The impact of the career planning and decision making course on selected aspects of career planning behavior
Williamson, Vivian N.
MetadataShow full item record
The present study was concerned with career education practices in higher education settings. The major purpose of this study was to determine if the recently published course, Career Planning and Decision- Making (979), which was developed by Appalachia Educational Laboratory, was effective in assisting freshman and sophomore students in choosing or examining their choice of a major and enhancing their career decision making behavior. A secondary purpose of the study was to obtain eva1uative data on this published course. The Harren Assessment of Career Decision-Making, the Rotter Internal-External Scale, and a personal interview, using a structured interview schedule, were used to gather data. The significance of the difference between the groups on the I-E Scale and pretest was determined by analysis of variance using the .05 level of significance. The difference between the groups following the treatment were determined by analysis of covariance with the I-E and pretest as covariates. Career Planning and Decision-Making was taught during the Winter Quarter, 1979, at a large comprehensive university in Virginia. The population consisted of freshman, sophomore, and transfer students who wer~ enrolled as pre-education majors. From the students who volunteered for the course a random assignment was made to either the control group (N = 21) or the experimental group (N = 21). An analysis of the data revealed: (1) no difference at the .05 level on the ACDM pretest or the Rotter I-E Scale scores; (2) no difference at the .05 level on either the career decision to attend college or the choice of a major; but (3) significant differences (p < .001) in decision-making styles and choice of occupation. The structured interview revealed that the students perceived themselves as being more effective decision makers and as having made progress in choosing a major and an occupation as a result of the course. All indicated they were very pleased with the course and all recommended that the course be incorporated as a permanent offering, preferably at the freshman or sophomore level. It was concluded that the course, Career Planning and DecisionMaking was effective for teaching career planning and decision-making skills to students in college settings.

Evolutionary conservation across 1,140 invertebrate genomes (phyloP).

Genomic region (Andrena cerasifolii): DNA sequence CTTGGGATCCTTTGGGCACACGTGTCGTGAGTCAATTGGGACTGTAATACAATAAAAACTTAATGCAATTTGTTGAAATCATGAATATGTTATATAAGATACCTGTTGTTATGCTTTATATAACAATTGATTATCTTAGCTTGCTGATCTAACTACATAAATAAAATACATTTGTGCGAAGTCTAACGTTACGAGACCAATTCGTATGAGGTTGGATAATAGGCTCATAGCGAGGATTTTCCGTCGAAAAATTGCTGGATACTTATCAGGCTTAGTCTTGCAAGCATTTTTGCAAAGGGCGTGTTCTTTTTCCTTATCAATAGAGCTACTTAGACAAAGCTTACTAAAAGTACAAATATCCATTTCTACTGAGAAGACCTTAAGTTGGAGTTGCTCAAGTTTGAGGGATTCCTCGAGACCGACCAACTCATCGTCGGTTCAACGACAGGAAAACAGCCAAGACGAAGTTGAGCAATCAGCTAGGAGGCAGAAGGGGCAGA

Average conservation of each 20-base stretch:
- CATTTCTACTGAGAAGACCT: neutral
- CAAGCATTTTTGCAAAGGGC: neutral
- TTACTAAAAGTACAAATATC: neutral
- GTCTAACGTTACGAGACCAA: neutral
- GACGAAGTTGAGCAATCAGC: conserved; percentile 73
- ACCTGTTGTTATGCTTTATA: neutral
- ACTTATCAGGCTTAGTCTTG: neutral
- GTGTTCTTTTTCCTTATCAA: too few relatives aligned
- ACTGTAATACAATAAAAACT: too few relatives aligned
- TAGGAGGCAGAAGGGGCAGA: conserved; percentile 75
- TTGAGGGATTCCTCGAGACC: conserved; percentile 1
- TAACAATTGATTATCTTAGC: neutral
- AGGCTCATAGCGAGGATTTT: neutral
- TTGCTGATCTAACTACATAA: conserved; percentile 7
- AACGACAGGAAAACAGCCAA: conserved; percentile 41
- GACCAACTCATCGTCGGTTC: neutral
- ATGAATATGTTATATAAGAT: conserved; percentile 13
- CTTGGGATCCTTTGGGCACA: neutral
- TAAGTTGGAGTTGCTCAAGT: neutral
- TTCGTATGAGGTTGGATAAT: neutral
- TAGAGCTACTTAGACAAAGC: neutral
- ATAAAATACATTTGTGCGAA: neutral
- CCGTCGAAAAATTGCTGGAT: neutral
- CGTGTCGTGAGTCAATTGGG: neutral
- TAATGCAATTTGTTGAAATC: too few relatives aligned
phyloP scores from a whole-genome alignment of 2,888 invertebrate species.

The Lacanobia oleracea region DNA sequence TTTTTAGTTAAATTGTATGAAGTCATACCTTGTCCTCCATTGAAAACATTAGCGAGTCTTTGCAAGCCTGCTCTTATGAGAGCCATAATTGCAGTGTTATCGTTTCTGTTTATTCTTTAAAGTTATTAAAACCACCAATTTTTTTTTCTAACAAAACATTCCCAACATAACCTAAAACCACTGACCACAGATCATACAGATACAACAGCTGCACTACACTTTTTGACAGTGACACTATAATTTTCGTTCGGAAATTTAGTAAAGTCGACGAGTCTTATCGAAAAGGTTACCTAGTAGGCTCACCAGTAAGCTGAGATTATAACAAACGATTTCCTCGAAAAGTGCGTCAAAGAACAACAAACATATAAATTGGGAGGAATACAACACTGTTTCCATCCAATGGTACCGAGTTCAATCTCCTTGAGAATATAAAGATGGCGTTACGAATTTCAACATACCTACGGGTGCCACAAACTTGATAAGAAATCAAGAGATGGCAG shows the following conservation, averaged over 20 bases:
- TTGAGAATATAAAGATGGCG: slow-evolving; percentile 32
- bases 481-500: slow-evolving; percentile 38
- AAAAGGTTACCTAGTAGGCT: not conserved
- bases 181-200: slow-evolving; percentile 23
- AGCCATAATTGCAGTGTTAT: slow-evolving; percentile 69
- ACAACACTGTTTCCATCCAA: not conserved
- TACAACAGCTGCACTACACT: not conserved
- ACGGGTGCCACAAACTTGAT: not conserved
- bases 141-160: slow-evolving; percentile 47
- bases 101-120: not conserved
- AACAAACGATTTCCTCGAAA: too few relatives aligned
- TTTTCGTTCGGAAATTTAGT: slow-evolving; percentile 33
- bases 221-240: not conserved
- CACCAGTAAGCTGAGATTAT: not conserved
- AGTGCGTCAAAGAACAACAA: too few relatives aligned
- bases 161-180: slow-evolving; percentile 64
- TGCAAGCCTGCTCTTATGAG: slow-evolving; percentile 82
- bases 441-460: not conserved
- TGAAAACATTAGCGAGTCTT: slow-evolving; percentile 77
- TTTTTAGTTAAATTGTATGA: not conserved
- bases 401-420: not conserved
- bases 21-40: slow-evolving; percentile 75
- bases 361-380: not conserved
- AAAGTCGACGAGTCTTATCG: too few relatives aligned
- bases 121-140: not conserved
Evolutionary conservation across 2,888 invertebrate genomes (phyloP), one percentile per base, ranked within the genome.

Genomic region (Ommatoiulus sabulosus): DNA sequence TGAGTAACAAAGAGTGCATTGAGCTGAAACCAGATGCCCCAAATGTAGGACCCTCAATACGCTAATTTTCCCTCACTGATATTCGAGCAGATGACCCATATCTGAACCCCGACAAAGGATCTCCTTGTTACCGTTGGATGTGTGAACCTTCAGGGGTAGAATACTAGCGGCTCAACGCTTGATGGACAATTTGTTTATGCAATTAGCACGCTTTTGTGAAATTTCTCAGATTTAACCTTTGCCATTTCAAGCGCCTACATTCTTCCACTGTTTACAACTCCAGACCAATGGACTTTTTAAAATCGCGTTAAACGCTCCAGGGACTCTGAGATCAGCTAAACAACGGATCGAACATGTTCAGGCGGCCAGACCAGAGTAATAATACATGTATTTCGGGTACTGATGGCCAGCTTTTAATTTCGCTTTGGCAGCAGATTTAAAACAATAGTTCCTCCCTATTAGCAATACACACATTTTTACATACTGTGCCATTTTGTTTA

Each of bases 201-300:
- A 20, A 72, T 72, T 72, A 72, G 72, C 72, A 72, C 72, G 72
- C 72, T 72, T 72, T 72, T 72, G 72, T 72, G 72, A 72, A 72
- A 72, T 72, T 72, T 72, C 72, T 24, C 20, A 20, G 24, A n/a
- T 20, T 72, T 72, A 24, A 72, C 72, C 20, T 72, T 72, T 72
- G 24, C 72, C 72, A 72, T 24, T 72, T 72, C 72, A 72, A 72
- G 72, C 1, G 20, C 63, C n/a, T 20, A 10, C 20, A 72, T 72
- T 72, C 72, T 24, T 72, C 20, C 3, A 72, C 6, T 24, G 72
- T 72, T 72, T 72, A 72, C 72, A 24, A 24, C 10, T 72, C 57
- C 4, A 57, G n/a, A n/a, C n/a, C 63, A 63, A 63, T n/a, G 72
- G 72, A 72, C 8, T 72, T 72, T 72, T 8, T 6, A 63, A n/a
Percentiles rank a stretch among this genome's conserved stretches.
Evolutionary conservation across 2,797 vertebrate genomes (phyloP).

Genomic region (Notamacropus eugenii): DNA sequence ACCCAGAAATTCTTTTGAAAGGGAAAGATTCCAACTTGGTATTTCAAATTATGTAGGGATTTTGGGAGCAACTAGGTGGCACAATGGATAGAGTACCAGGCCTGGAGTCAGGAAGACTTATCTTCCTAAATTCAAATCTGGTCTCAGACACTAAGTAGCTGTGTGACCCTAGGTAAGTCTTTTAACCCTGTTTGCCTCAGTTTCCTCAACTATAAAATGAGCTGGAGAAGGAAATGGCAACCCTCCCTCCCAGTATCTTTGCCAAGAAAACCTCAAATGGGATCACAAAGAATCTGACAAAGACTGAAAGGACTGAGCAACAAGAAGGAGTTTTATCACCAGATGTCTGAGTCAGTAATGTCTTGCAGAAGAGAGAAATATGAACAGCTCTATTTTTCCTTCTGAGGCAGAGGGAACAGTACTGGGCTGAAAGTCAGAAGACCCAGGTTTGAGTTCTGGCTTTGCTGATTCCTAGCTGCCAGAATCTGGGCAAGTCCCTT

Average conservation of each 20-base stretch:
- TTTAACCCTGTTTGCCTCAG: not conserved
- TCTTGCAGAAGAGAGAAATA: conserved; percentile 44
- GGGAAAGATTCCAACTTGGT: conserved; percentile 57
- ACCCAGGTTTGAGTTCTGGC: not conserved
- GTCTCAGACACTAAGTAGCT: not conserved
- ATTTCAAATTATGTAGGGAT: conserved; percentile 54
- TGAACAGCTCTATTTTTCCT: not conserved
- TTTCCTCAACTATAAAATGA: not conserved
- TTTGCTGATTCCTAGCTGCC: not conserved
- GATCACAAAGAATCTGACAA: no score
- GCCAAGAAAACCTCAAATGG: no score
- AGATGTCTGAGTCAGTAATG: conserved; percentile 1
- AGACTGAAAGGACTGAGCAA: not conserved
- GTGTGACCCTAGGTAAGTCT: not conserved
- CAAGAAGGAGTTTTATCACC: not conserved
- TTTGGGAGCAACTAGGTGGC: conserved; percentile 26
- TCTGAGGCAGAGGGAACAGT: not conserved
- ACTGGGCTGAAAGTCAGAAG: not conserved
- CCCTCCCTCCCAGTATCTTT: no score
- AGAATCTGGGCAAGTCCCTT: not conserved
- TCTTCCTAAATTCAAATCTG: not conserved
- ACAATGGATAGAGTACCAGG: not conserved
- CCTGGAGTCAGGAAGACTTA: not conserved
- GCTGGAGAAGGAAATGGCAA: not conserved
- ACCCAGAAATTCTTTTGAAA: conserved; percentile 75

- Doctoral Dissertations